Okay, so let’s not dance around the issue — there’s very little that’s particularly original about the film. It’s The Goonies meets Abbott and Costello Meet Frankenstein, but with lower production values. That said, I totally couldn’t care less… this is a movie that wears its cult status proudly, from a low budget to cheesy, overdone cliches. And in fact, a big part of the Squad’s appeal stems from exactly that element — while most films have stereotypes up the wazoo and just hope you won’t notice, this one alternately defies those stereotypes and owns them. Every 80’s movie you’ve ever seen with a plucky group of youngsters includes the fat kid, but how many actually name him “Fat Kid”? Likewise, they all feature the slutty older sister of one of the main characters, but how many have her non-virgin status be an important plot point? Or don’t even bother giving her a name, even in the credits? But on the other hand, we also get the sunglasses-and-leather-jacket-wearing cool kid who smokes but has a heart of gold, and what’s his name? Slash? Jason? Max Power? Nope… Rudy. Rudy, who rides a BMX instead of a motorcycle. Truthfully, I have no idea how much of this is tongue-in-cheek and how much was intended to be taken seriously, I just know it’s freakin’ hilarious.
The other thing to love about Squad is that it’s very much a relic of a bygone era — this film could absolutely never be made today. A kids’ movie that’s genuinely scary and a bit gory in places, plus has healthy doses of profanity, smoking, and bad role models? Well that’s just not very PC now, is it? These days, Fat Kid would have to be renamed “Horizontally-Challenged, Chronologically-Impaired Individual.” Also, you think you could get away with having a kid wield a shotgun or chuck dynamite around in a modern-day movie? Yeah, good luck with that. And sure, you can argue that our parents’ blasé attitude toward what we watched back then has led to a generation of desensitized, emotionally stunted individuals with no understanding of concepts like basic human respect and peaceful coexistence, but shut up or I’ll kill you.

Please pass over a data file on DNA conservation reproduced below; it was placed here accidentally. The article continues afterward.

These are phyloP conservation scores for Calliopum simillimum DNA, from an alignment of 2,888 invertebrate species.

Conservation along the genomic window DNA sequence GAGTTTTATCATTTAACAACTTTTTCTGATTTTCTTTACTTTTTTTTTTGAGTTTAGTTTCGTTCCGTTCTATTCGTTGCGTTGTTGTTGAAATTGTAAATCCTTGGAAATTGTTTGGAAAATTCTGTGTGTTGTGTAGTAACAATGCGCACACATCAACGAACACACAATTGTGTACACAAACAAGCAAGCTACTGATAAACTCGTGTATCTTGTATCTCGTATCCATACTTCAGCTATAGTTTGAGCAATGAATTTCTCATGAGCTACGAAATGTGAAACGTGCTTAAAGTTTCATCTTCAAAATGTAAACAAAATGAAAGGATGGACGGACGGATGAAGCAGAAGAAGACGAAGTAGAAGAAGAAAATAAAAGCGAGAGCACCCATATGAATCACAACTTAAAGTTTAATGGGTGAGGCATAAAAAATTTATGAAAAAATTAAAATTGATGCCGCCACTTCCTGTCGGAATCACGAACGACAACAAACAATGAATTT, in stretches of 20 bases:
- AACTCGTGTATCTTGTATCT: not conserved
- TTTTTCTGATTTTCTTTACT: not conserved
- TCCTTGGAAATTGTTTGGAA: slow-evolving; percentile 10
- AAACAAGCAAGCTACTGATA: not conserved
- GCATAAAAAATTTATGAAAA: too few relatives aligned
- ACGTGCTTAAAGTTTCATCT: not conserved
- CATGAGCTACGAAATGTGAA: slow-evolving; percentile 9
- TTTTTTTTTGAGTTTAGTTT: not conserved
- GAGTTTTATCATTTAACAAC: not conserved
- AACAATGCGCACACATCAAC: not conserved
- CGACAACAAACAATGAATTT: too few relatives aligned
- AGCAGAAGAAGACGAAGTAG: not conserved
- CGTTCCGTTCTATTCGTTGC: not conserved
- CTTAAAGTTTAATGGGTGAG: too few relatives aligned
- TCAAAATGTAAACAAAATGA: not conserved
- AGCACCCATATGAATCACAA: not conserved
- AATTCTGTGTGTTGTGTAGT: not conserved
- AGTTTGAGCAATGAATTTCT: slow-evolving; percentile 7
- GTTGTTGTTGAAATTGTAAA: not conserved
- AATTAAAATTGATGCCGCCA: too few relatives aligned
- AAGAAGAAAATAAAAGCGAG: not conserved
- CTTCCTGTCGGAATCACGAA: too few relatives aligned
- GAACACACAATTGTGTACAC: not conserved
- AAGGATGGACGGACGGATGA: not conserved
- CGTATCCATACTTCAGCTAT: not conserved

Frankly, I’m actually kind of surprised at how well the movie holds up, all things considered. It’s not Shakespeare, but the adult actors all play their parts straight rather than phoning it in and seem to be enjoying themselves. In particular, the guy playing Dracula (Duncan Regehr) is quite good, for my money way better than certain other interpretations of the character (*coughVanHelsingcough*)… sure, he’s melodramatic as hell, but then, so was Dracula. And for the budget they were working with, the costumes and special effects are impressive — that’s a pretty convincing werewolf transformation. Yeah, the amulet reeks of plot device, no question; but even so, I’m impressed that even things I had assumed they’d just have glossed over — like how it got from Transylvania to America — are actually given a brief but straightforward explanation, contrary to my memories.
There are things to quibble about with this movie, yes. (For instance, the Mummy and Gillman both come across as completely nonthreatening… you get the sense they walked in on Dracula planning this caper and he had to invite them.) There are some truly dreadful lines mixed in with the good ones (“band-aid breath”?), and there are elements that will appeal to aging Children of the 80’s but few others, like the fashions and lingo. These things are all true. I don’t care, and if you’re any kind of a cult movie fan, you probably won’t either. The final word is that The Monster Squad really nails that Evil Dead 2-esque combination of horror and comedy, something that’s no easy task in itself, but also serves it up in a more kid-friendly package that’s reminiscent of every 80’s movie you can remember. I strongly advise you to take whatever steps are necessary to watch it, if for no other reason than to see the Wolfman learn what the capital of Thailand is.